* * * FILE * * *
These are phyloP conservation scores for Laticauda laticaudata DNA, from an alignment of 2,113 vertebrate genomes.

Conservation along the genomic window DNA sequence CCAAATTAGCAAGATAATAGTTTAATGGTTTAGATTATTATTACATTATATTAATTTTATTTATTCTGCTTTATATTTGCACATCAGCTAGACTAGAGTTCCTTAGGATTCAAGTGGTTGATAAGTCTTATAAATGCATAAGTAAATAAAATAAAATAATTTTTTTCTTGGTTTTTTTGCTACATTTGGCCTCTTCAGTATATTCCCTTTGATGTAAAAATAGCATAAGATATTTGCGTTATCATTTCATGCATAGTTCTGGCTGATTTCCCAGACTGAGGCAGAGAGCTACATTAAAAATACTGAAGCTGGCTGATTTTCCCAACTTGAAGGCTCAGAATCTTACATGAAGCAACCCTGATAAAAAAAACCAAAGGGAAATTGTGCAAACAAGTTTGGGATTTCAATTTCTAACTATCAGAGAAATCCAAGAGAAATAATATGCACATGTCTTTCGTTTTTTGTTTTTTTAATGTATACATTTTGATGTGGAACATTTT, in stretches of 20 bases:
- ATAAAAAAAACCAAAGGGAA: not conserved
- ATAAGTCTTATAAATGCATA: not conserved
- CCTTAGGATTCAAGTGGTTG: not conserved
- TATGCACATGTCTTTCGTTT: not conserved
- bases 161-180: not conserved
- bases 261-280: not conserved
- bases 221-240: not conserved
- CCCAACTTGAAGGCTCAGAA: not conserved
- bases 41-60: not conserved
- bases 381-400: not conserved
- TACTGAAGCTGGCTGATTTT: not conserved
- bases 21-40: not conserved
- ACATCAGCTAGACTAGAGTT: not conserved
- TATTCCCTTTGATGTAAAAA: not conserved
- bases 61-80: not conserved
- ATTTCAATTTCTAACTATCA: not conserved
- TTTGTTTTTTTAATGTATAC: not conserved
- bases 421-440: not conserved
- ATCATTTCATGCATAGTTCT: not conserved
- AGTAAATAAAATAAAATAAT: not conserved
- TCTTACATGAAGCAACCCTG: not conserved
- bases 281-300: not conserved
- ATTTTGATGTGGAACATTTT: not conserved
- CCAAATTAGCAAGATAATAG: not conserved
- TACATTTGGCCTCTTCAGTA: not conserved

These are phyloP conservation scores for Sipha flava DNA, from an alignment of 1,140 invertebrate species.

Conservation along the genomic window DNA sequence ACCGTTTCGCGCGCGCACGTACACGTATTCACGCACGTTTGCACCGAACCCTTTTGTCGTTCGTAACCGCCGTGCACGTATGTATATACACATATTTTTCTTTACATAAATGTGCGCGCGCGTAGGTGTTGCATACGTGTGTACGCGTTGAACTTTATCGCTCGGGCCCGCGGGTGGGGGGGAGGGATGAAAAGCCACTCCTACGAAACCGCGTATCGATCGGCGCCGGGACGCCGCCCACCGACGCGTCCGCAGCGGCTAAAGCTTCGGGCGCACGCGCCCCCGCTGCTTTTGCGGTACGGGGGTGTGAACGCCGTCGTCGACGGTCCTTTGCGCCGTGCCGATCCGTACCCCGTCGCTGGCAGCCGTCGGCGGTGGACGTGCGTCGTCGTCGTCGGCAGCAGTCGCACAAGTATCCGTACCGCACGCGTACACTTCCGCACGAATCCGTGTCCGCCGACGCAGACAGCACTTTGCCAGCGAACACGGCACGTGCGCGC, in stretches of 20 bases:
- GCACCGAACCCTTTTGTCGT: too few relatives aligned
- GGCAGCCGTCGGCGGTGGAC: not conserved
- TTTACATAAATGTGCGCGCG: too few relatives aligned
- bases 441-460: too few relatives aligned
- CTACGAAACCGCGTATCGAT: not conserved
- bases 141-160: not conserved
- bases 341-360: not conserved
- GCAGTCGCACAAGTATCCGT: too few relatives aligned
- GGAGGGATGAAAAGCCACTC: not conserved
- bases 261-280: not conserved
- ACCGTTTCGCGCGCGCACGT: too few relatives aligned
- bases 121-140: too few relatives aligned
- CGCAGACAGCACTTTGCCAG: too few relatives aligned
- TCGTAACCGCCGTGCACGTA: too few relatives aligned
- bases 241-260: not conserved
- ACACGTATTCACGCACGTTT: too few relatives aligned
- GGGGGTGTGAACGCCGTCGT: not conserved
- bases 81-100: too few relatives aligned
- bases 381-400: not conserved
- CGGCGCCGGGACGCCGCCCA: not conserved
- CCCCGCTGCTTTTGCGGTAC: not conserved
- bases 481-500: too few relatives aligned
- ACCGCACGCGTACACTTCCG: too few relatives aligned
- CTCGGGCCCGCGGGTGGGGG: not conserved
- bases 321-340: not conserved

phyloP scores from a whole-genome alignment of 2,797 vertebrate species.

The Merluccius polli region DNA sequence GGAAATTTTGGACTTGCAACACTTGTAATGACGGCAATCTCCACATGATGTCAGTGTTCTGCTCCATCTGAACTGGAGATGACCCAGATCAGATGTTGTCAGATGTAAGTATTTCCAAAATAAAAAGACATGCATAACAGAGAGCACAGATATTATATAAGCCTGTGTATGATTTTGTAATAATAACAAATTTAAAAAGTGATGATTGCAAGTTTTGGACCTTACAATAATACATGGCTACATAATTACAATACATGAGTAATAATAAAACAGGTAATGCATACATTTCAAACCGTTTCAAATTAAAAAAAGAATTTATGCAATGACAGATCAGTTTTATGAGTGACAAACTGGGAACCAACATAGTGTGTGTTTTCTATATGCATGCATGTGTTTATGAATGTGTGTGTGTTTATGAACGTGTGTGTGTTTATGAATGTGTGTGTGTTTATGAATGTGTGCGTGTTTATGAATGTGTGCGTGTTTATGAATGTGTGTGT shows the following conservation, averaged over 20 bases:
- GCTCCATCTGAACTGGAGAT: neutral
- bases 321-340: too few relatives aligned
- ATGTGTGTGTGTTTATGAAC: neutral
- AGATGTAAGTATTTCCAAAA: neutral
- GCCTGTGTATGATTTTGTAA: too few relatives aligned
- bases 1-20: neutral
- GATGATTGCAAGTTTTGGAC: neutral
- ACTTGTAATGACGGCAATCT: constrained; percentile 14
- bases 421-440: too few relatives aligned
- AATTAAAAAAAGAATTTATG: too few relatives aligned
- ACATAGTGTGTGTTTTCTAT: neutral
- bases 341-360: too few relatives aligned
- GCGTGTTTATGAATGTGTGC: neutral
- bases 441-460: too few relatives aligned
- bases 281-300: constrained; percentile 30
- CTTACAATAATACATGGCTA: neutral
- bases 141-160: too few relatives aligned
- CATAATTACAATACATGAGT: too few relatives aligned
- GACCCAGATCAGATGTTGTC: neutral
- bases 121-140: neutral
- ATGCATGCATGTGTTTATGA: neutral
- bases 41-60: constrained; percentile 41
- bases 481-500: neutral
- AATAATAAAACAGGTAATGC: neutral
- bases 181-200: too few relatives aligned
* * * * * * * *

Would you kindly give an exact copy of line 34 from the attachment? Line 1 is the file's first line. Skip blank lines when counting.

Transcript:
- CTACGAAACCGCGTATCGAT: not conserved